- Visitors & Friends
- About the University
Efficient fuel cells powered by enzymes
Alternative energy sources don’t yet pack the desired punch – but researchers in Oxford are changing that by developing fuel cells inspired by nature.
Tom Moore, Professor of Biochemistry, Arizona State University
Fraser Armstrong recognized early on that enzymes catalyze reactions at the heart of energy conversion processes important to technology. Progress in the Armstrong group has established them as leaders in this important step towards efficient energy conversion to meet human needs.
We’re all aware of the desperate need for alternative energy sources, but most solutions can’t compete with fossil fuel technologies because they’re too inefficient. In the Armstrong Group of the chemistry department, their solution is to investigate how we can borrow from nature to make alternative energy technologies work better.
And when it comes to efficient processes, nature has a trick up its sleeve: enzymes. These proteins increase the rate of chemical reactions, and many fit the bill for alternative energy use perfectly as they speed up the inter-conversion of humble water into hydrogen and oxygen gas – the reaction that’s used in modern fuel cells. Best of all, they do it with the highest rates and minimum of energy waste.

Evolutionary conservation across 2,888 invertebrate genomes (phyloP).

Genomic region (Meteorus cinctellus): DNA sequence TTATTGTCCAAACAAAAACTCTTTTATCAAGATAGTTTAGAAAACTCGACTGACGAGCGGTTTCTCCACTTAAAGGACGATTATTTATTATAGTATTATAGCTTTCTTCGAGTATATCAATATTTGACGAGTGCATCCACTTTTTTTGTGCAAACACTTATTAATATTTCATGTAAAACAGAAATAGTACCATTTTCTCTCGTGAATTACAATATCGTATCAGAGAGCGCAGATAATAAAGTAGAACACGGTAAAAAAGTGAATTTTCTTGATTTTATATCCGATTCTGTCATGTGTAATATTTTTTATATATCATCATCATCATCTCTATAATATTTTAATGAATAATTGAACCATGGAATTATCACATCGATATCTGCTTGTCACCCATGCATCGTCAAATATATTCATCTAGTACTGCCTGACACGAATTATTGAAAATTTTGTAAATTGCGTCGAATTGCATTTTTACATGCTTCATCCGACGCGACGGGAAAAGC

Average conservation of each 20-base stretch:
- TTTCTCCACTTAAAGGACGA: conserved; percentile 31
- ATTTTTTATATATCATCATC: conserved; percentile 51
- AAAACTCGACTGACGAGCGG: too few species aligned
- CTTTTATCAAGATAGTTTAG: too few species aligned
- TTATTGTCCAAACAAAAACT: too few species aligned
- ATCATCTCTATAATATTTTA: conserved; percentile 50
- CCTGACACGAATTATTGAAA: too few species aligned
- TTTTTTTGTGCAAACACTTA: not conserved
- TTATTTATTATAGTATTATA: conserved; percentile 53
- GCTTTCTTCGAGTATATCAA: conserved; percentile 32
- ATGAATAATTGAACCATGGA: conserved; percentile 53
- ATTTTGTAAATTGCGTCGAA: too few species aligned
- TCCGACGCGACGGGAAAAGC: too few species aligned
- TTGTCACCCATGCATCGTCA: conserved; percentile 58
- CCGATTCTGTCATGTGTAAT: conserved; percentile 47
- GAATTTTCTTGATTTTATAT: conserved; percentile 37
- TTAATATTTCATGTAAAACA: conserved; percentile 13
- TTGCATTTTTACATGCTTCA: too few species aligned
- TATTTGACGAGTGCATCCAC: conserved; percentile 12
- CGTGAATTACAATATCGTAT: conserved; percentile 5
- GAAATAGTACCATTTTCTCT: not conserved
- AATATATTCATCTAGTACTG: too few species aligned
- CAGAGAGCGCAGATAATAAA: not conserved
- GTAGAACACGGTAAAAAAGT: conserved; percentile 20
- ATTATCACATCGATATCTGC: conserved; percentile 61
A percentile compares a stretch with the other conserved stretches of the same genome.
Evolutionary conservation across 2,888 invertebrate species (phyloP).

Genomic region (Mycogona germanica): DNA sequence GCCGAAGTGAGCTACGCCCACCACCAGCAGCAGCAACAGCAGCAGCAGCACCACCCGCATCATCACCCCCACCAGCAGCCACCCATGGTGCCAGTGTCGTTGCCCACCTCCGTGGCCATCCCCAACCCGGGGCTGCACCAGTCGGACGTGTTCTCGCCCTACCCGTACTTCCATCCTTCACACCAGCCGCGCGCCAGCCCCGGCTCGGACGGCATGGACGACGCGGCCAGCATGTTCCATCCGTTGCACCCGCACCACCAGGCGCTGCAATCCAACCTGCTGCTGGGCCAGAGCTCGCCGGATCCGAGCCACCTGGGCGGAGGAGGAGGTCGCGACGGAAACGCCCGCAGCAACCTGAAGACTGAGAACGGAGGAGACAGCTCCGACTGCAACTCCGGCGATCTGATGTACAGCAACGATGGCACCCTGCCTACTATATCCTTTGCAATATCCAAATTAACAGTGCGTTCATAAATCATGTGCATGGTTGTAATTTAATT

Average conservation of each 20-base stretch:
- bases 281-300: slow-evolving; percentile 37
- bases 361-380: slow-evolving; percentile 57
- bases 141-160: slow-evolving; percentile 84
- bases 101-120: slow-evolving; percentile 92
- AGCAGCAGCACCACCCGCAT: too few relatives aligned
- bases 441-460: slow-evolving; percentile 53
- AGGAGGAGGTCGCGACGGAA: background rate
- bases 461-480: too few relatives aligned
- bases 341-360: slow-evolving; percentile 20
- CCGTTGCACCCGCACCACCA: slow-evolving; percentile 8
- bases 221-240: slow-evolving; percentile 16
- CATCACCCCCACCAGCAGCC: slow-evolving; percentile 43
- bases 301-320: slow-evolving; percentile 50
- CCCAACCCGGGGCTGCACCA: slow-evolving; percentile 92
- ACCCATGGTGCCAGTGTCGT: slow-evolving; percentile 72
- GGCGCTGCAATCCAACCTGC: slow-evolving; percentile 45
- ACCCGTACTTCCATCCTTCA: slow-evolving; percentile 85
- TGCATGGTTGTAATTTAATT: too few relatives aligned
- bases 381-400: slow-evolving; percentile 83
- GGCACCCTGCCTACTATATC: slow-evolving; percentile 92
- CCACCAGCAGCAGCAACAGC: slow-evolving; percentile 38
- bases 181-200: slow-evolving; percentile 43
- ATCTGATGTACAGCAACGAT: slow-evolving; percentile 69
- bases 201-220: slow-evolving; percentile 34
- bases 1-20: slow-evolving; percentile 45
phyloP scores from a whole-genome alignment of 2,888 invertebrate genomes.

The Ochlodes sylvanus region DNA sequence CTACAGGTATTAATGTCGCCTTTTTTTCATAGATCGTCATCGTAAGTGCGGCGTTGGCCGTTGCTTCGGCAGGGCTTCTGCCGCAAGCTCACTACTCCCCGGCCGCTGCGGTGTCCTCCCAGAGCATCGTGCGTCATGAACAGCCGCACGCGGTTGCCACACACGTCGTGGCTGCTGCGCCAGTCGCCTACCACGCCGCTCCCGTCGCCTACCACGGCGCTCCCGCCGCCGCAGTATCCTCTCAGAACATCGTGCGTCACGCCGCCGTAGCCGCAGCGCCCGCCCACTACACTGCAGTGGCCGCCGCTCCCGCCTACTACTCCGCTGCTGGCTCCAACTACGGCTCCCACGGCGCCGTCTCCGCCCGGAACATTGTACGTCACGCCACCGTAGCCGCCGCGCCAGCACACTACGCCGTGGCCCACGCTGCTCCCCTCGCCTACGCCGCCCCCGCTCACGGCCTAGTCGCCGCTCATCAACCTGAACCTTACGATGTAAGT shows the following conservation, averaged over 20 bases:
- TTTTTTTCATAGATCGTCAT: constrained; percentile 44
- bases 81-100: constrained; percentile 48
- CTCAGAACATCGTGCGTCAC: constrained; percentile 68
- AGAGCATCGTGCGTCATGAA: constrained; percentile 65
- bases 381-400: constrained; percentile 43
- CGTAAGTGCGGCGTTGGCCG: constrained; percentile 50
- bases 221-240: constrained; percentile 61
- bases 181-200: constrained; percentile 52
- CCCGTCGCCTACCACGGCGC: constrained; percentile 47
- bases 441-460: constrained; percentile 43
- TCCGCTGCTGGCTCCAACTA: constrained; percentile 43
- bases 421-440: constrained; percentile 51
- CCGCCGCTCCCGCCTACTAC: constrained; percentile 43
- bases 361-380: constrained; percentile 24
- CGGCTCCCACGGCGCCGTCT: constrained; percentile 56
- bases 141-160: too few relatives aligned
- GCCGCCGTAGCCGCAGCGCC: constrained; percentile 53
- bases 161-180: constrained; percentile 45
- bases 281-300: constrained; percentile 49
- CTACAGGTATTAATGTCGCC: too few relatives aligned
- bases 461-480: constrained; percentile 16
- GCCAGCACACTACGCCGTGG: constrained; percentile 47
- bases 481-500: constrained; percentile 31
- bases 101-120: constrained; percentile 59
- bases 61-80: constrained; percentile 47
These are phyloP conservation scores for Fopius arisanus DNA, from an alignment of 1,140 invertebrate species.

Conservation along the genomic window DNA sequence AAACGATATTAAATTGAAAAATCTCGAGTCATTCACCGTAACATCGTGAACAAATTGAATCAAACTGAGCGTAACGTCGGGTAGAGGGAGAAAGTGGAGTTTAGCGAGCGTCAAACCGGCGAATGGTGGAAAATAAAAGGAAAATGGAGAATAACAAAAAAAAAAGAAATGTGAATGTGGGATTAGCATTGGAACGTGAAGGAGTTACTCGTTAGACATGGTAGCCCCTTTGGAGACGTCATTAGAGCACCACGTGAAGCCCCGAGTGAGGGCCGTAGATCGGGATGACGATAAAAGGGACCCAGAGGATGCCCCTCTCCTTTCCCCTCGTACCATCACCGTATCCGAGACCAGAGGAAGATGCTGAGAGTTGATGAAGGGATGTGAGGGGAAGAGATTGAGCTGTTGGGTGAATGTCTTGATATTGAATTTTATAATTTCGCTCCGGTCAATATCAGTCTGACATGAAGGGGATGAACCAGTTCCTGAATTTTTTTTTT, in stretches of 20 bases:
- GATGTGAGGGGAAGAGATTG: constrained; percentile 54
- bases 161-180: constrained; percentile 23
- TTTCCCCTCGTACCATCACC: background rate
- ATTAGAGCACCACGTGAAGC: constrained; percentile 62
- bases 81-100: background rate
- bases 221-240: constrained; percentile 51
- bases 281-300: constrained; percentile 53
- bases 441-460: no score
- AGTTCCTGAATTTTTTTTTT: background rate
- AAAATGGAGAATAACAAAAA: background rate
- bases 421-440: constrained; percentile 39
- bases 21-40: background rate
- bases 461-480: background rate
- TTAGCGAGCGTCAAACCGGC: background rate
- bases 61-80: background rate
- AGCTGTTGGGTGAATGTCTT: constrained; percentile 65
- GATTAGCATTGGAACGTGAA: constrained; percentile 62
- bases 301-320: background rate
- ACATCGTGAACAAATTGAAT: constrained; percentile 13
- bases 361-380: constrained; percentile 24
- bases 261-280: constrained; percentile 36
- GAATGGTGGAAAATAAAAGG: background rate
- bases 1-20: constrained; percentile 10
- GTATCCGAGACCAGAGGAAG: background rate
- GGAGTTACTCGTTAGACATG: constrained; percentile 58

Inspired by these enzymes, the Armstrong Group are developing prototype fuel cells that use them in place of platinum – the currently used catalyst, which is expensive and inefficient – to create dramatically more efficient cells. They use enzymes called hydrogenases to speed up the production of protons from hydrogen. These protons are coupled to another reaction producing oxygen ions, in turn producing electricity and water as a by-product, creating a system that behaves just like a normal fuel cell. Because enzymes are so much more effective than platinum, these fuel cells could provide a huge leap forward in our renewable energy efficiency.
But the real excitement lies in another property of enzymes because, unlike conventional catalysts, they’re extremely specific. That means that while normal fuel cells have to have complex structures to keep the two reactions separate, enzyme-based fuel cells can do without, making the cells tiny – small enough to power your mobile phone, even. Not only that, but there is no need to separate the hydrogen and oxygen, meaning that the fuel source can be a non-explosive mixture of hydrogen and air.
The group’s initial work with enzyme catalysts in fuel cells won them the Carbon Trust Innovation Award in 2003. Since then, a string of patents suggests that taking inspiration from nature really might help our energy crisis.
Funded by: The Engineering and Physical Sciences Research Council and the Biotechnology and Biological Sciences Research Council.